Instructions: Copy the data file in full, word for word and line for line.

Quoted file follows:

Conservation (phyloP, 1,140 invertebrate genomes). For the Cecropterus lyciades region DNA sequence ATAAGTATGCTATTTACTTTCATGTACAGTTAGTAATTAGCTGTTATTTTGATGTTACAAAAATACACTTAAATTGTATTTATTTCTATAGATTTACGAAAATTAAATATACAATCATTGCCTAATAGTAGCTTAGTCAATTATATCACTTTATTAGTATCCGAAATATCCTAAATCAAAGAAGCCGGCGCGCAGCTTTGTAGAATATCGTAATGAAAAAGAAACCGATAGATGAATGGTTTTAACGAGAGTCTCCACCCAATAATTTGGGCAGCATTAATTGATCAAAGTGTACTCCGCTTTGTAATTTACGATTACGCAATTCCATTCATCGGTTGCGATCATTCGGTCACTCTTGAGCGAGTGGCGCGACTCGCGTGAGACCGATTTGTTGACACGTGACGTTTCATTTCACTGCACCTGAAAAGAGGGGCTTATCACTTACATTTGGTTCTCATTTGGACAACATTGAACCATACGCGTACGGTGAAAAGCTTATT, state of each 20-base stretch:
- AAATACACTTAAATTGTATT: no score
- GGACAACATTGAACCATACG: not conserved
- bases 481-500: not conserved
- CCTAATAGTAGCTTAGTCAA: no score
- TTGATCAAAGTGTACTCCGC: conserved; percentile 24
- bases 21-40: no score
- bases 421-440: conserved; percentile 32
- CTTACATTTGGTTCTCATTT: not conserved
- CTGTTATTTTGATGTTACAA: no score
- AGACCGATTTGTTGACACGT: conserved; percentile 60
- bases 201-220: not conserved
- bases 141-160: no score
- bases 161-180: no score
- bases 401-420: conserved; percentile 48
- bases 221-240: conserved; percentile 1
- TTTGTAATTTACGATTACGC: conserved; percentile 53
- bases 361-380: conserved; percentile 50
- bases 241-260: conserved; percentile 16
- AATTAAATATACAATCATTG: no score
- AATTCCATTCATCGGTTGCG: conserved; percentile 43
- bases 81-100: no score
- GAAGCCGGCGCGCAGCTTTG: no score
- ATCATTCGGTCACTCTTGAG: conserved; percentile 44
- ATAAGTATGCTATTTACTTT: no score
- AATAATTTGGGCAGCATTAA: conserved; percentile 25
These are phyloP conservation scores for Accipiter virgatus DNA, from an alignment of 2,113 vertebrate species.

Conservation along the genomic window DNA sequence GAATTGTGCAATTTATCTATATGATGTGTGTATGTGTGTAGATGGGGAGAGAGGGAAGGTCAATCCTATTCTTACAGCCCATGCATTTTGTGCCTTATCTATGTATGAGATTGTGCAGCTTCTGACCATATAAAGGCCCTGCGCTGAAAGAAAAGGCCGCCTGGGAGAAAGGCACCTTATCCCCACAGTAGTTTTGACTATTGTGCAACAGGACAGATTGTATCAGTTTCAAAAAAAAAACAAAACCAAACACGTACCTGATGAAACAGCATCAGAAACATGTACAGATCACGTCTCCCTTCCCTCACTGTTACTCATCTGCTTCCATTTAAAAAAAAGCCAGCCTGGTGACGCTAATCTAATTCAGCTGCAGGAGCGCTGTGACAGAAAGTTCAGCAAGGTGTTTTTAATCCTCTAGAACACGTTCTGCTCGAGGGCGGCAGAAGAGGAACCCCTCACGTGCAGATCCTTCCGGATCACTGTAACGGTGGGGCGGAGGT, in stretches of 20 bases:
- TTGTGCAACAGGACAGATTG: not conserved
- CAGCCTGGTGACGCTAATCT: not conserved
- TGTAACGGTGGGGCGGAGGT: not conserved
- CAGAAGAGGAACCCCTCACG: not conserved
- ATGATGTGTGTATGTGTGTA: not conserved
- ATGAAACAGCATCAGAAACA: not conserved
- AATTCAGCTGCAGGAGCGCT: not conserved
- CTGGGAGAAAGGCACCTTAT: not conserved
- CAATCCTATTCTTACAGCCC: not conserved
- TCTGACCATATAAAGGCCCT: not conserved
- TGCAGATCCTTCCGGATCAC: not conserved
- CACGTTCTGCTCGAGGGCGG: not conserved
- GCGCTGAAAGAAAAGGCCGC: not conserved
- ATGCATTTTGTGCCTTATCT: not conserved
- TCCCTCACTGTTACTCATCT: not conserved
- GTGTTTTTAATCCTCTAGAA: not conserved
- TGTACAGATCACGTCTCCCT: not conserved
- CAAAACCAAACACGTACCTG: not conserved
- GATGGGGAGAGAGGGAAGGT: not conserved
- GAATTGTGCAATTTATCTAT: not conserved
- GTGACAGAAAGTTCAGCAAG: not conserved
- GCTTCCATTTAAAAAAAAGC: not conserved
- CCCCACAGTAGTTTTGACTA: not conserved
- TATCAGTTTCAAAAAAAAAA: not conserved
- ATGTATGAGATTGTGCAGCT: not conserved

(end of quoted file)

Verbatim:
Conservation (phyloP, 1,140 invertebrate genomes). For the Cecropterus lyciades region DNA sequence ATAAGTATGCTATTTACTTTCATGTACAGTTAGTAATTAGCTGTTATTTTGATGTTACAAAAATACACTTAAATTGTATTTATTTCTATAGATTTACGAAAATTAAATATACAATCATTGCCTAATAGTAGCTTAGTCAATTATATCACTTTATTAGTATCCGAAATATCCTAAATCAAAGAAGCCGGCGCGCAGCTTTGTAGAATATCGTAATGAAAAAGAAACCGATAGATGAATGGTTTTAACGAGAGTCTCCACCCAATAATTTGGGCAGCATTAATTGATCAAAGTGTACTCCGCTTTGTAATTTACGATTACGCAATTCCATTCATCGGTTGCGATCATTCGGTCACTCTTGAGCGAGTGGCGCGACTCGCGTGAGACCGATTTGTTGACACGTGACGTTTCATTTCACTGCACCTGAAAAGAGGGGCTTATCACTTACATTTGGTTCTCATTTGGACAACATTGAACCATACGCGTACGGTGAAAAGCTTATT, state of each 20-base stretch:
- AAATACACTTAAATTGTATT: no score
- GGACAACATTGAACCATACG: not conserved
- bases 481-500: not conserved
- CCTAATAGTAGCTTAGTCAA: no score
- TTGATCAAAGTGTACTCCGC: conserved; percentile 24
- bases 21-40: no score
- bases 421-440: conserved; percentile 32
- CTTACATTTGGTTCTCATTT: not conserved
- CTGTTATTTTGATGTTACAA: no score
- AGACCGATTTGTTGACACGT: conserved; percentile 60
- bases 201-220: not conserved
- bases 141-160: no score
- bases 161-180: no score
- bases 401-420: conserved; percentile 48
- bases 221-240: conserved; percentile 1
- TTTGTAATTTACGATTACGC: conserved; percentile 53
- bases 361-380: conserved; percentile 50
- bases 241-260: conserved; percentile 16
- AATTAAATATACAATCATTG: no score
- AATTCCATTCATCGGTTGCG: conserved; percentile 43
- bases 81-100: no score
- GAAGCCGGCGCGCAGCTTTG: no score
- ATCATTCGGTCACTCTTGAG: conserved; percentile 44
- ATAAGTATGCTATTTACTTT: no score
- AATAATTTGGGCAGCATTAA: conserved; percentile 25
These are phyloP conservation scores for Accipiter virgatus DNA, from an alignment of 2,113 vertebrate species.

Conservation along the genomic window DNA sequence GAATTGTGCAATTTATCTATATGATGTGTGTATGTGTGTAGATGGGGAGAGAGGGAAGGTCAATCCTATTCTTACAGCCCATGCATTTTGTGCCTTATCTATGTATGAGATTGTGCAGCTTCTGACCATATAAAGGCCCTGCGCTGAAAGAAAAGGCCGCCTGGGAGAAAGGCACCTTATCCCCACAGTAGTTTTGACTATTGTGCAACAGGACAGATTGTATCAGTTTCAAAAAAAAAACAAAACCAAACACGTACCTGATGAAACAGCATCAGAAACATGTACAGATCACGTCTCCCTTCCCTCACTGTTACTCATCTGCTTCCATTTAAAAAAAAGCCAGCCTGGTGACGCTAATCTAATTCAGCTGCAGGAGCGCTGTGACAGAAAGTTCAGCAAGGTGTTTTTAATCCTCTAGAACACGTTCTGCTCGAGGGCGGCAGAAGAGGAACCCCTCACGTGCAGATCCTTCCGGATCACTGTAACGGTGGGGCGGAGGT, in stretches of 20 bases:
- TTGTGCAACAGGACAGATTG: not conserved
- CAGCCTGGTGACGCTAATCT: not conserved
- TGTAACGGTGGGGCGGAGGT: not conserved
- CAGAAGAGGAACCCCTCACG: not conserved
- ATGATGTGTGTATGTGTGTA: not conserved
- ATGAAACAGCATCAGAAACA: not conserved
- AATTCAGCTGCAGGAGCGCT: not conserved
- CTGGGAGAAAGGCACCTTAT: not conserved
- CAATCCTATTCTTACAGCCC: not conserved
- TCTGACCATATAAAGGCCCT: not conserved
- TGCAGATCCTTCCGGATCAC: not conserved
- CACGTTCTGCTCGAGGGCGG: not conserved
- GCGCTGAAAGAAAAGGCCGC: not conserved
- ATGCATTTTGTGCCTTATCT: not conserved
- TCCCTCACTGTTACTCATCT: not conserved
- GTGTTTTTAATCCTCTAGAA: not conserved
- TGTACAGATCACGTCTCCCT: not conserved
- CAAAACCAAACACGTACCTG: not conserved
- GATGGGGAGAGAGGGAAGGT: not conserved
- GAATTGTGCAATTTATCTAT: not conserved
- GTGACAGAAAGTTCAGCAAG: not conserved
- GCTTCCATTTAAAAAAAAGC: not conserved
- CCCCACAGTAGTTTTGACTA: not conserved
- TATCAGTTTCAAAAAAAAAA: not conserved
- ATGTATGAGATTGTGCAGCT: not conserved